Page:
• Buyers Behaviour Albania Microsoft

    1. 1. MICROSOFT ALBANIA SEMINAR ON SALES
    2. 2. Buyers behavior
    3. 3. THE MARKETING CONCEPT The Purpose of Sales Creating a value by satisfying the needs and quality Understanding the needs and wants of your customers Operating more effectively and efficiently than your competitors
    4. 4. Needs & Wants <ul><li>Marketing begins with needs ,wants and Demands. </li></ul><ul><li>Needs - a situation in which we feel that we lack something ( I need to go somewhere, I feel hungry ,I want to be important ). </li></ul><ul><li>Wants - is the personal and practical expression of how to satisfy the need . I can want an expensive car to show off yet I will drink a glass of water if thirsty. </li></ul><ul><li>Demands - the actualization of the wants if there is buying force behind it to support the want.( money ) </li></ul>
    5. 5. What are customer needs and wants? <ul><li>A need is a basic requirement that an individual wishes to satisfy. </li></ul><ul><li>People have basic needs for food, shelter, affection, esteem and self-development. Many of these needs are created from human biology and the nature of social relationships. Customer needs are, therefore, very broad. </li></ul><ul><li>Whilst customer needs are broad, customer wants are usually quite narrow. </li></ul>
    6. 6. Wants <ul><li>A want is a desire for a specific product or service to satisfy the underlying need. </li></ul><ul><li>Consider this example: </li></ul><ul><li>Consumers need to eat when they are hungry. What they want to eat and in what kind of environment will vary enormously. For some, eating at McDonalds satisfies the need to meet hunger. For others a microwave ready-meal meets the need. Some consumers are never satisfied unless their food comes served with a bottle of fine Chardonnay. </li></ul><ul><li>Consumer wants are shaped by social and cultural forces, the media and marketing activities of businesses. </li></ul>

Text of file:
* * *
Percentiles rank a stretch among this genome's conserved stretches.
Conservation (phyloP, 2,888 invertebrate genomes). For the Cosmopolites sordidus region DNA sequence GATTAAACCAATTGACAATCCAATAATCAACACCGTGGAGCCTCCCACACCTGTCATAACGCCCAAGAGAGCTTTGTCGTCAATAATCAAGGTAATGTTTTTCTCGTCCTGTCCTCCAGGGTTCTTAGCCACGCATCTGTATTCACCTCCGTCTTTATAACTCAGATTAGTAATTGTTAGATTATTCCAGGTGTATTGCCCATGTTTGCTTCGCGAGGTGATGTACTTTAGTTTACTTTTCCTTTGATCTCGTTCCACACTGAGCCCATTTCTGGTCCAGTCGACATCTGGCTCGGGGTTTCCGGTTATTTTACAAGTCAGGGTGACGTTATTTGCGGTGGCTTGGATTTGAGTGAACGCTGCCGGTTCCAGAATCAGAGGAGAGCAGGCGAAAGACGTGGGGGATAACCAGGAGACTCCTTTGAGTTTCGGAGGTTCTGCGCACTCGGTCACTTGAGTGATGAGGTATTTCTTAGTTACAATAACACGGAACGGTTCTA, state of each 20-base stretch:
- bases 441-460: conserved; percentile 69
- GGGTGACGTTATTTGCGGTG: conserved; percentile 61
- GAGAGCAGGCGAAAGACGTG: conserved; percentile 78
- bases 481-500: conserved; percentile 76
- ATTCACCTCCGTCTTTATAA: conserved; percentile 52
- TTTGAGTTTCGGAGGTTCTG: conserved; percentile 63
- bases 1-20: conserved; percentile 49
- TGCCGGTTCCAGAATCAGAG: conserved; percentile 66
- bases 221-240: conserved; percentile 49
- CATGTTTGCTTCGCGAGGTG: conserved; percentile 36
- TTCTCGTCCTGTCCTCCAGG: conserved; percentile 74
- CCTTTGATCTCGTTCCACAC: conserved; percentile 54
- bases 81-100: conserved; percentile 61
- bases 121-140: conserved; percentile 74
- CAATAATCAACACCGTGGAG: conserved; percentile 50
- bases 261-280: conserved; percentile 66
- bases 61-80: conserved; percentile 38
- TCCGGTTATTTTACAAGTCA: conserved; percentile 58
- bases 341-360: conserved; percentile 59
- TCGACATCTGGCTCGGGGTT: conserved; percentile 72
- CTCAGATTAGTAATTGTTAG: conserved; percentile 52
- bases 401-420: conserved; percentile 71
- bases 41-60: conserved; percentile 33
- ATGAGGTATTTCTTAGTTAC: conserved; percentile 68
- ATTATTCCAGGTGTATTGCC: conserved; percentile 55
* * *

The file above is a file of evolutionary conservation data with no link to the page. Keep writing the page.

7. 7. customers Demand <ul><li>Consumer demand is a want for a specific product supported by an ability and willingness to pay for it. </li></ul><ul><li>For example ; </li></ul><ul><li>many consumers around the globe want a Mercedes. But relatively few are able and willing to buy one. </li></ul><ul><li>Businesses therefore have not only to make products that consumers want, but they also have to make them affordable to a sufficient number to create profitable demand . </li></ul>
    8. 8. Businesses do not create customer needs <ul><li>Businesses do not create customer needs or the social status in which customer needs are influenced. It is not McDonalds that makes people hungry. However, businesses do try to influence demand by designing products and services that are </li></ul><ul><li>Attractive • Work well • Are affordable • Are available </li></ul><ul><li>Businesses also try to communicate the relevant features of their products through advertising and other marketing promotion. </li></ul><ul><li>Which leads us finally to an important summary point. </li></ul><ul><li>A marketing orientated business is one that which has adopted the marketing concept </li></ul>